Guest Viewpoint: How We Made It to the Heartbeat Bill

Since 1974, pro-life groups in South Carolina have been whittling away at Roe v. Wade. Now, S1, better known as the Heartbeat Bill, has taken Roe all the way from 39 weeks back to the detection of a beating heart, or approximately eight weeks.

Progressive pro-abortion forces like to encourage pro-life advocates to “follow the science.” The Heartbeat Bill uses science to push Roe to what we pray will be the breaking point. Medical consensus and common sense will tell you that when there is a beating heart, there is life. That is true on both ends of the life chain, from life in the womb to a life that is approaching death. As long as there is a heartbeat, there is life.

The power of a human heartbeat is expressed every time a mother hears her unborn baby’s heart on a monitor. It is expressed every time a child lays his or her head on a mother’s chest and is comforted by the sound of her beating heart.

In medical emergencies, the question is always, “Can you feel a pulse, or can you hear a heartbeat?” When families gather around the bed of a loved one as they approach eternity, their eyes (and often their ears) are fixed on that one unmistakable, undebatable symbol of life: the heartbeat. The heartbeat is the sound that ends all debate about the presence of life.

Now, when an abortion-minded woman enters an abortion clinic in South Carolina, the question will be, “Is there a heartbeat?” If the answer is yes, the abortionist will have to say no. Babies with a beating heart will be protected by law from having their lives swept away as if they have no value.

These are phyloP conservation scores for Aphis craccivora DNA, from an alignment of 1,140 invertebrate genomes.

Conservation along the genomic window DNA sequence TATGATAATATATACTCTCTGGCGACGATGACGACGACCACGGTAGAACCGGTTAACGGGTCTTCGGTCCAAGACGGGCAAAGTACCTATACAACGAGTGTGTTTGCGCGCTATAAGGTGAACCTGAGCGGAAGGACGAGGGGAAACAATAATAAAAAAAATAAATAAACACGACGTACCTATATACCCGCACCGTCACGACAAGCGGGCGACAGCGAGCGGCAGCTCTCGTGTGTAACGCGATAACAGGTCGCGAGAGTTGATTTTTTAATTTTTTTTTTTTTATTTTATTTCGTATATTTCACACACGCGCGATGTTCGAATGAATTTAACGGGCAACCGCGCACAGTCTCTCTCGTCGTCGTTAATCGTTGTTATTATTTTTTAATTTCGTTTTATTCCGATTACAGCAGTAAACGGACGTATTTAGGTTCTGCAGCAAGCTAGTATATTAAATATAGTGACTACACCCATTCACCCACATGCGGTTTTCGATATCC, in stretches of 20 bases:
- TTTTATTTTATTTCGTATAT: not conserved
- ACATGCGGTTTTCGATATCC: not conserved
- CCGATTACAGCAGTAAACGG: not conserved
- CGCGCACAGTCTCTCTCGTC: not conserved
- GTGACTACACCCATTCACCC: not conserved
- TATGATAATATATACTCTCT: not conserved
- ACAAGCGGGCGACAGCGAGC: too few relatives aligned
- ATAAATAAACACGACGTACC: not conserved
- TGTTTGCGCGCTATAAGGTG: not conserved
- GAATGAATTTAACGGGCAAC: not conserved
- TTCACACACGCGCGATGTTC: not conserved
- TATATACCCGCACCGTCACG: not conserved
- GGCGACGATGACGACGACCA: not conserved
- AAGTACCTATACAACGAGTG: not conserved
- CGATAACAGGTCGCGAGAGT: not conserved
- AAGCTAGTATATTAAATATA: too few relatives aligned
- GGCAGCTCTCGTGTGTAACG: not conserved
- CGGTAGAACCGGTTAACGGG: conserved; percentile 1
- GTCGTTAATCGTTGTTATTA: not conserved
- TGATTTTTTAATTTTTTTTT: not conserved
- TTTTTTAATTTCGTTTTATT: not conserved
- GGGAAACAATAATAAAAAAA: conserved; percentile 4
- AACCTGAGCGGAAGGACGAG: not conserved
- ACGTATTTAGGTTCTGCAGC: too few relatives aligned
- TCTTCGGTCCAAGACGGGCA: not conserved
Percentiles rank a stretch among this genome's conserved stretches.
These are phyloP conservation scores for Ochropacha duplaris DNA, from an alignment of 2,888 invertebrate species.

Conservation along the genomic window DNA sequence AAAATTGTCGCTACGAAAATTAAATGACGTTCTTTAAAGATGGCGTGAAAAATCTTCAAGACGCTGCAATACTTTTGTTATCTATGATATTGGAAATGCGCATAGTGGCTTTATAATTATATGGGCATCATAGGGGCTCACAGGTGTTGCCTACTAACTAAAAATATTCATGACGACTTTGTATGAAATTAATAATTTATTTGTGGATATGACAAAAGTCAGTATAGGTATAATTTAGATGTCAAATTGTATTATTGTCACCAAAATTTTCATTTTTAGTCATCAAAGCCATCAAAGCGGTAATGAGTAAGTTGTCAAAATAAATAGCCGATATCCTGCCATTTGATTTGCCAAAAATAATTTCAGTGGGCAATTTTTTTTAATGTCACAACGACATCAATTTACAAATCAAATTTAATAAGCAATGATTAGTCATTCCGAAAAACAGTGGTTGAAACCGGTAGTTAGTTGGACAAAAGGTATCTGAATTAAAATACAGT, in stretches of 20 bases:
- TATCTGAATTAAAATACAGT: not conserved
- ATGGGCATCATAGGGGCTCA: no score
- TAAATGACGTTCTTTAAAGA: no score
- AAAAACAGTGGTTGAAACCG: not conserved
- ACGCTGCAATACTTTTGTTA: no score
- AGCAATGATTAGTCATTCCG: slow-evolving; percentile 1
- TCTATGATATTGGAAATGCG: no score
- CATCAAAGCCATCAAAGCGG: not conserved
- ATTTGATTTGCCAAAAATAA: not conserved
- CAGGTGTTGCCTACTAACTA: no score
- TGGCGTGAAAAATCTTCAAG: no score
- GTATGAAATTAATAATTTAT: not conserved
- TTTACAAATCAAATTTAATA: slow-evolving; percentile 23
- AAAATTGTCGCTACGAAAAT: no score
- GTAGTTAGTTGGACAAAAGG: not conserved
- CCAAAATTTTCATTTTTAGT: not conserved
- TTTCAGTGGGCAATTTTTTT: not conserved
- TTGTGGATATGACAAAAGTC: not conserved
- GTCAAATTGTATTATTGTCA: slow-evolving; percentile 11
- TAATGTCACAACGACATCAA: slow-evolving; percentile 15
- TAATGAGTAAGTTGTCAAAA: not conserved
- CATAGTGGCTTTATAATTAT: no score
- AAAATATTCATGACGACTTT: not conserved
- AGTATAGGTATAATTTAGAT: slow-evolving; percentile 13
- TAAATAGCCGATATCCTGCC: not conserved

South Carolina Gov. Henry McMaster signs the Heartbeat Bill surrounded by onlookers.

South Carolina has become the 11th state to pass a fetal heartbeat bill. Texas may soon be making it an even dozen as its version of a heartbeat bill works its way through its State House. As more and more states roll back Roe to the detection of a heartbeat, the message to the United States Supreme Court is clear: Americans are ready for some radical restrictions, and perhaps a complete ban on Roe.

How did the Heartbeat Bill make it to the governor’s desk? It began in the South Carolina House in the spring of 2019 as H3020. It was championed by Greenwood Representative and House Family Caucus leader John McCravy. The House gave the bill its overwhelming approval (70-31), but the Senate didn’t take up the bill until the committee process began in the fall of 2019. The bill passed the Senate Medical Affairs Subcommittee and the full committee, and was passed on to the floor of the Senate for the beginning of the 2020 legislative session.

To make it onto the Senate’s legislative calendar, H3020 would need to be set for special order. But the leadership in the Senate wanted to make sure the votes to close down debate (cloture) were available before the bill would be debated on the floor.